November 15, 2012
There wasn’t much out there for the Seychelles. The caretaker of the block of flats I live in had very kindly got on the case and found an interview with school counsellor and poet Stephanie Joubert, in which she describes Seychellois poetry as ‘still taking baby steps’, but in terms of prose stories I was at a loss for a long time.
Tom Slone at Masalai Press had mentioned a writer called Glynn Burridge in one of his emails. However, as he said that Burridge was English, I had discounted his work. It wasn’t until, in the absence of any other leads, I decided to contact Burridge that I realised his work might fit the bill.
As well as being a UK national, Burridge, who grew up in pre-revolutionary Iran, has Seychellois citizenship and has lived in the archipelago for more than 30 years, having spent two decades overseeing the creation of an estate for the exiled Iranian royal family on the barely inhabited D’Arros Island. His collection of short stories, Voices, draws on tales he heard and experienced during this time in the country that has become his home. If I was reading Guillermo Yuscarán for Honduras, then surely Burridge should count for the Seychelles.
Few short story collections can be more eclectic than this one. Comprising historical essays on the region, eerie tales of apparitions and ghostly legends, personal descriptions of the challenges of setting up home on an untouched island, stirring accounts of battles between man and nature on the high seas, and a novella based on an act of piracy in the time of Queen Victoria, Voices presents a nation of many characters to the reader.
At the heart of the book, is a strong sense of the Seychelles being a country of immigrants. Burridge sets this up from the first page, with his ‘Historical Sketch of the Amirantes Islands’ (the group of islands within which D’Arros sits) outlining the many visitors that have come to the islands from Asia, Europe and elsewhere over the centuries. In this country that has always been ‘welcoming to exiles’, the act of arriving and putting down roots seems, according to the author at least, to be almost part of the national culture.
Burridge combines this sense of the diversity of the influences on Seychellois society with a passionate and in-depth knowledge of island life. From the specifics of handling different sailing crafts to the crash course he had to take to enable him to become D’Arros’s only doctor and dentist, a sense of the writer working his way into the fabric of the nation through painstaking, practical experience comes through strongly. In addition, we get a powerful impression of Burridge’s love for the place, both in his intimate knowledge of it and in the descriptions of the natural world that break into the text like the sun through clouds, flooding the narrative with beauty.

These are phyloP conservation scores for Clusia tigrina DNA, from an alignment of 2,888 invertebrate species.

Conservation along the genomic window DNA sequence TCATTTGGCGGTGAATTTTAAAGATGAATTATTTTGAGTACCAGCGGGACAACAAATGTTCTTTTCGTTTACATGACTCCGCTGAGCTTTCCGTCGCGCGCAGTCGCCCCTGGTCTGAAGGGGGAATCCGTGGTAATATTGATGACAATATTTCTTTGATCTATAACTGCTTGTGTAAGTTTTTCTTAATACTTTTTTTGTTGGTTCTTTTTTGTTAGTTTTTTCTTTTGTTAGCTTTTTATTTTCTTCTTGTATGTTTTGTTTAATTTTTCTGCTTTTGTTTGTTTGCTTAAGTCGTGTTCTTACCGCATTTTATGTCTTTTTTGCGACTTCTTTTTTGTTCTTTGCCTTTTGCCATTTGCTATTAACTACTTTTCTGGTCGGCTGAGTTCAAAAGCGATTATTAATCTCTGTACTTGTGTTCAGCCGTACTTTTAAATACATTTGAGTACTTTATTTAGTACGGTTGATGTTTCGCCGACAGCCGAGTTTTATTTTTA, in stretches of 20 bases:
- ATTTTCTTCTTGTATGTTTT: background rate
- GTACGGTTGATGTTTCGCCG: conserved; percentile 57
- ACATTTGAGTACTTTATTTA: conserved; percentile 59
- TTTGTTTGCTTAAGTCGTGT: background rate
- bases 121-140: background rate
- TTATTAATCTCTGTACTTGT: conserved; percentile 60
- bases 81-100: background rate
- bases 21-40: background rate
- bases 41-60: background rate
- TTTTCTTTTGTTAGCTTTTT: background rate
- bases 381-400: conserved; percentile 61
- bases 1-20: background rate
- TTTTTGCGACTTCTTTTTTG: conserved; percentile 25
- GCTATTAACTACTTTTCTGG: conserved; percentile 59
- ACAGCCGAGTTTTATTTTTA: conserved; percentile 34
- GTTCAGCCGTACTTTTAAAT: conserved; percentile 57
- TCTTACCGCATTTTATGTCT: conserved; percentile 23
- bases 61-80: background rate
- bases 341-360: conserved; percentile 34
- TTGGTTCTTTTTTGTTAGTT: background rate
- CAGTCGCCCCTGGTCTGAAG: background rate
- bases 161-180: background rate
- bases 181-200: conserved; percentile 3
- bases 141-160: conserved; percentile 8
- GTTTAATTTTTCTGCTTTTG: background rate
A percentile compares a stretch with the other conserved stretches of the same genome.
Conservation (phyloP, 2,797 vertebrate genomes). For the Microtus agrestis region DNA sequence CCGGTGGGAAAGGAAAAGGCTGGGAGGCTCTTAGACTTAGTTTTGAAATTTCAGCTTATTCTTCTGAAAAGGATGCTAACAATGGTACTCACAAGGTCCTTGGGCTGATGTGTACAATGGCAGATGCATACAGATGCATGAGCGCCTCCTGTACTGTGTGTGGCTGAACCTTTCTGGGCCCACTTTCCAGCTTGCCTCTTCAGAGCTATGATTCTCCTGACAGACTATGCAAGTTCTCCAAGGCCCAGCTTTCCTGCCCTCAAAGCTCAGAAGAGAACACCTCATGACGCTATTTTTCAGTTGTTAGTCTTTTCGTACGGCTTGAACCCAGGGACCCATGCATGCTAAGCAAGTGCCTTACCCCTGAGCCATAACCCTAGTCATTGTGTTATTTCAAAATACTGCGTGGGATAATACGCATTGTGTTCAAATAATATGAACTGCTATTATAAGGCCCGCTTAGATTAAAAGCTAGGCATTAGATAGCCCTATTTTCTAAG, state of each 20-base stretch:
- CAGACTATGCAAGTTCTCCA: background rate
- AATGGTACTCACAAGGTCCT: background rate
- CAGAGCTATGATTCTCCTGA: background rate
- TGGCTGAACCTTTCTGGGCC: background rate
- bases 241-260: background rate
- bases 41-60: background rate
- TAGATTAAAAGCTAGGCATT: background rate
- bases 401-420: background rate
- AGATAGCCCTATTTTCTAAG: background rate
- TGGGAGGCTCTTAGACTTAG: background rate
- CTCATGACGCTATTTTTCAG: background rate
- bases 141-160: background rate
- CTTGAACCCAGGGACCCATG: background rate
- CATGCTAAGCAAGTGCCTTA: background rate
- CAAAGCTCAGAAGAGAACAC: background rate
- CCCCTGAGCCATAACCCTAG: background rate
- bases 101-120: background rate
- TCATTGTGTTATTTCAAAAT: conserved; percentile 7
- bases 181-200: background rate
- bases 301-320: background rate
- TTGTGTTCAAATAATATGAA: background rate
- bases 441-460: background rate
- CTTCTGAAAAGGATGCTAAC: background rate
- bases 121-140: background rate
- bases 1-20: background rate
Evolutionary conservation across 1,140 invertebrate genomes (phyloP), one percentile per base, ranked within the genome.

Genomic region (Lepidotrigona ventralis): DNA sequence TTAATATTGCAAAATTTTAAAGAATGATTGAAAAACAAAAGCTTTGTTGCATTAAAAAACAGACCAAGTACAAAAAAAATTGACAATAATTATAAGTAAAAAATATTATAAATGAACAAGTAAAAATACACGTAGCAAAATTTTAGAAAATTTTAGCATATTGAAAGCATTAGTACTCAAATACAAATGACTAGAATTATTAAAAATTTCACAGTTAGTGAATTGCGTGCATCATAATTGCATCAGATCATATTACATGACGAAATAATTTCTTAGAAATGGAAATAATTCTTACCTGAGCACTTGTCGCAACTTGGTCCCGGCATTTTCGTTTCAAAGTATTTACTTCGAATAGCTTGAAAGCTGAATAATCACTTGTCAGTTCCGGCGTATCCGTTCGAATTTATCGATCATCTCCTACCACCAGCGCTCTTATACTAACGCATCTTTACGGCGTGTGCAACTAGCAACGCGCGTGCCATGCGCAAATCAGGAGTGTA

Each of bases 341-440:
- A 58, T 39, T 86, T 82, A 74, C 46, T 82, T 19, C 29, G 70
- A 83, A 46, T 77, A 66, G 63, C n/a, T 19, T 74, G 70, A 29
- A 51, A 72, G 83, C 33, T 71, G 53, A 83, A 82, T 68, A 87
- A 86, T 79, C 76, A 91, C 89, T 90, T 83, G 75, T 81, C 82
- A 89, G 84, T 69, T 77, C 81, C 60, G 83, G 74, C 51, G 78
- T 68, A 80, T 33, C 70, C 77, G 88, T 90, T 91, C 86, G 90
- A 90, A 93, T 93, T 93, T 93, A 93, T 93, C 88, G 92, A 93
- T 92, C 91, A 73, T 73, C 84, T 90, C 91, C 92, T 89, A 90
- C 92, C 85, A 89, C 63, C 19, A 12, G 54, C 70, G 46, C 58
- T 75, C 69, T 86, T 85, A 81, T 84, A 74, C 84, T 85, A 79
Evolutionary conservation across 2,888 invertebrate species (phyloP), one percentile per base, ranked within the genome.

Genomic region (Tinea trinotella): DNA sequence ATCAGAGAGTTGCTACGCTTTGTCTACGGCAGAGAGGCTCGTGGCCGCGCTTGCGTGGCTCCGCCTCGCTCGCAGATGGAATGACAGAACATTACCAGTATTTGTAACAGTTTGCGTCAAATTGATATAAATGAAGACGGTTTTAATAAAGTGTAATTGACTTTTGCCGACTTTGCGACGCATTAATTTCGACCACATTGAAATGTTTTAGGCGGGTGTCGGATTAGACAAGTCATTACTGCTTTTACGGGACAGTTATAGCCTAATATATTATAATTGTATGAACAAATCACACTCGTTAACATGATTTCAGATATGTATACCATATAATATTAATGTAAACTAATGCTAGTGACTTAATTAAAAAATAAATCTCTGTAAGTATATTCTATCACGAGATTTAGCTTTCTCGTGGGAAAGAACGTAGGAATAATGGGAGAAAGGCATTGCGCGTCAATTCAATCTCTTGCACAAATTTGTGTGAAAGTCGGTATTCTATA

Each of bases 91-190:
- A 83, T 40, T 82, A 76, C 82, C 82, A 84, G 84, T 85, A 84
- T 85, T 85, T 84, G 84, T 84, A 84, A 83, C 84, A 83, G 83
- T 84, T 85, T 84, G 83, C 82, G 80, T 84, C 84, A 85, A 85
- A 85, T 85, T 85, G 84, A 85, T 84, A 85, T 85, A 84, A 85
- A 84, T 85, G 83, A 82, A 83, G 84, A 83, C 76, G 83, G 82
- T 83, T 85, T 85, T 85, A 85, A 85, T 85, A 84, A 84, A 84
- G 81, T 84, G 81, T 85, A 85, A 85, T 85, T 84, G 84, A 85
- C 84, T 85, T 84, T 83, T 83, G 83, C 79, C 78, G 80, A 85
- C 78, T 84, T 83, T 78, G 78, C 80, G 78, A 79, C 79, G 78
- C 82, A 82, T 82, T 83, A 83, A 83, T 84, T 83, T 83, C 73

Burridge’s writing is at its best when it comes to describing tense and difficult situations, usually involving the ocean. The story ‘Leviathan’, in which a group of amateur fishermen face being towed down to their deaths by a monstrously large shark, for example, is gripping, as are ‘Desnoeufs’ and ‘The Expedition’, which deal with similar scenarios. Underlying these stories and many others in the book is a sense of the fragility and perilousness of life in this isolated place, surrounded by the great, mysterious ocean. As Anna asks in ‘Leviathan’: ‘Do we possess an inventory of what’s out here in these empty places?’
There is also some lovely humour in the book. I particularly enjoyed Burridge’s account of his attempt to call his father by radio-telephone only to receive an earful of abuse – ‘all he heard, as he told me later, through a blizzard of electronic noise, was a sound he described as the universe farting, accompanied by a demonic, ear-shattering whistle, at once painful to the ear and strangely mocking in its tone’. ‘Gris-Gris’, in which a naive English hotel manager finds himself baffled by the superstitions of his staff, is great too.
Inevitably for so diverse a collection, the writing style is somewhat inconsistent. While mostly enjoyable, it occasionally verges on the florid, while the historical pieces can be a little dry and dutiful in tone. There are also some alarming jumps in perspective between the characters that leave the reader scrabbling to catch up. In addition, the mix of genres and subject matter, though often refreshing, can be baffling at times. I wasn’t convinced by the inclusion of the novella Sea Dogs, which sprawled oddly amid these otherwise short, pithy pieces.
As a whole, though, the collection makes for a good read. The insight into nation-building on a microcosmic scale on D’Arros Island is fascinating and there are moments where readers will find themselves laughing out loud, as well as gripping the book for fear of what might happen beyond the next page turn. If this is a preliminary sounding of the depth and breadth of stories the Seychelles has to offer, it’s high time we had some more.
Voices: Seychelles short stories by Glynn Burridge (Nighthue Publications, 2000)
October 9, 2012
When it comes to literature from Caribbean nations, it tends to be feast or famine. Either you find yourself overwhelmed by a plethora of books from excellent and exciting writers, as in the case of countries such as Jamaica and Trinidad and Tobago, or you have to look hard to come up with even one work you can read in English.
All the same, few Caribbean nations have been as tricky to find stories from as the tiny archipelago of Saint Vincent and the Grenadines. As writer Adam Lowe of Peepal Tree Press, which published my Grenadian pick, explained when I contacted him to ask for ideas, the literature scene on the smaller island nations is still in its infancy and there is very little support and guidance for aspiring authors. As such, while there are writers from these countries, few will have had the opportunity to develop and publish their work.